Rev. Paul V. Redmond
Mount St. Mary's University
(01-04-09) I find that age, no less than youth, presents some wondrous opportunities in my life. . . In those superb words of the American poet, Henry Wadsworth Longfellow that: "Age is opportunity no less than youth itself, but in another guise---and as the evening twilight fades
away the sky is filled with stars invisible by day."
One of the several opportunities for renewal and refreshment opportunity - that I've found in my retirement years at Mount St. Mary's University is one that continues to keep me "young in heart." On a few Friday evenings each month. I invite a few collegians (usually boyfriend
girlfriend combos) to my home for a light dinner followed by an opera on DVD. The door bell rings around 5:00. One of them might greet me: "Hi, Paul, is the pizza ready yet?" While we're dining and enjoying one another's company, we review a short simple outline of the opera that we hope to watch that
evening. From my DVD collection I usually select a standard, popular opera -- one was filmed on location, rather than on stage. These students then take the risk of experiencing something new to them. They move beyond the usual way of looking at themselves and everything else-to that which is "beyond them."
Their spirits begin to soar toward "something beyond." . . . really, toward the beautiful-which in their livelong journey - is one of the ways they can deepen as they move to the beauty who is God. How healthy It is, dear friends, to be on the move to that which is beyond us.
How important it is for us to realize that there's more to reality and to our lives, than what is before our eyes. In the familiar story of today's gospel these pilgrim strangers who brought gifts to Jesus-believed in "something beyond them"-in a world beyond this world. It was not
the star itself that caused them to follow it. Rather It was their faith in the possibilities of a new world, perhaps a new humanity. They interrupted their routine, stopped what they had been doing, kissed their wives "Good-bye"-- I wonder what their wives thought - they took off from home and "hit the
road" to risk something new. They were willing to let themselves be changed.
Their story, dear friends, is our story. . . .our journey to God Like them, we make our way through indifference-and sometimes opposition-until we find the One we are to worship. On our pilgrimage we are continually on the move - as are Frodo and Sam in Tolkien's masterful epic, "The
Lord of the Rings." Through youthful strength and an ever growing maturity to the goal of our pilgrimage, God. God seems always to be a little beyond every place that we travel, but in his love for us he is the one who can really be found, heart to heart, by each one of our human hearts.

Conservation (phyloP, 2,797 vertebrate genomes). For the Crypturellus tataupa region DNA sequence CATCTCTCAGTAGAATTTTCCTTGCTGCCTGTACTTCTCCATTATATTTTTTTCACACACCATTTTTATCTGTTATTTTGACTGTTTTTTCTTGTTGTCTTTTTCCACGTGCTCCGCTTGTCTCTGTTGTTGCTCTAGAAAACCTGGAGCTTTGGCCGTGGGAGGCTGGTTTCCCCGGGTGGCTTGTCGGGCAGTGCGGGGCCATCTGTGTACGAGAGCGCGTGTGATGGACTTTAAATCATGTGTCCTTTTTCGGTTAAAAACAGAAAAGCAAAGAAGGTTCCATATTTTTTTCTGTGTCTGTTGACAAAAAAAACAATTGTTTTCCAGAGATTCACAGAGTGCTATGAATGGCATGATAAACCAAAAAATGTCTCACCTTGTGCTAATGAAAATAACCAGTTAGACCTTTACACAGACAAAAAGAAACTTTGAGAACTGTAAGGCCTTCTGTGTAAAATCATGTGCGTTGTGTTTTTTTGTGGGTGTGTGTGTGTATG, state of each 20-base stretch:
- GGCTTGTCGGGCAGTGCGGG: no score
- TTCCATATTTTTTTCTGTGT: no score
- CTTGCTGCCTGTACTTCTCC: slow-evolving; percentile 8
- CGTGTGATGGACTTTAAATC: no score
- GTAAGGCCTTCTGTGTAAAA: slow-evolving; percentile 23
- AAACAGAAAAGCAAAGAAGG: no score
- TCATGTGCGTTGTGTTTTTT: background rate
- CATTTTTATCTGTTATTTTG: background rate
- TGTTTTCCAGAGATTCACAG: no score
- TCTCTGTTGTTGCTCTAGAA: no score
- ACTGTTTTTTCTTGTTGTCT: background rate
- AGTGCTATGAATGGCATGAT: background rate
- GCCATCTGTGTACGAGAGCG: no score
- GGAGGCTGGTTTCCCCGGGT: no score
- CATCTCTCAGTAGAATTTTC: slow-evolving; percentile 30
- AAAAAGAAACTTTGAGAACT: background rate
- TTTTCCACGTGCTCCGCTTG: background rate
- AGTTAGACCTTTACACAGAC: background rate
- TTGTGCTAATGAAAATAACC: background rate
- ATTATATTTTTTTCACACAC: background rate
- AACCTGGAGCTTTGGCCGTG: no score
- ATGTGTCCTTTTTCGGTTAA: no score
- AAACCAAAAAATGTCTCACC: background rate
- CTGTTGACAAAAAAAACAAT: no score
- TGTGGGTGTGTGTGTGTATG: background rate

This "search for the beyond" characterizes every human being. Jewish pilgrims search for the Lord Adonai, Islamic pilgrims for Allah, you and I for the God of Jesus Christ. We remain vulnerable on our pilgrimage, but we allow our God to guide us through the dangers and delights that
we face on our lifelong journey.
Our bags are packed with delight and perhaps with a sense of dread. After all the old and familiar is known, comfortable, safe and secure. The new is danger filled. We are grateful that that Jesus, our brother and our Lord, is with us. He is the One beyond us, and yet, mysteriously,
the one with us. Yet I wonder: What should I pack on my journey? In the words of Edward Hays:
Comfortable change of clothes-nothing starched
Yes, I understand, and a change of shoes.
Comfortable hiking shoes for exploring with ease
The strange, unknown, wild lands ahead.
Yes, and also my dancing shoes so that with delight
I can celebrate the wedding feasts I come upon.
Yes, a sturdy oak, a staff of love upon which to lean
The older the oak, the stronger the staff.
Our dream-vision as my map, and the compass of prayer
When fog hides the stars or eclipses the sun.
Our medicine kit with patience tablets for delays.
Dried memories for snacks along the way
And bandages for a sprained spirit after a fall.
"Dear God of our departures and our homecomings, may we go forth with the adventure-hungry-heart of an explorer, the faith of people homeward bound to you and with you, our Beloved Companion."
On our journey to you, O Beautiful God, we wonder at times how we can determine the hour of dawn, when the night ends and the day begins. In our prayer to you we begin to learn that darkness ends and day begins when we look into the faces of all other human beings and recognize them
as our brothers and sisters, companions on our pilgrimage.
Read other homilies by Father Paul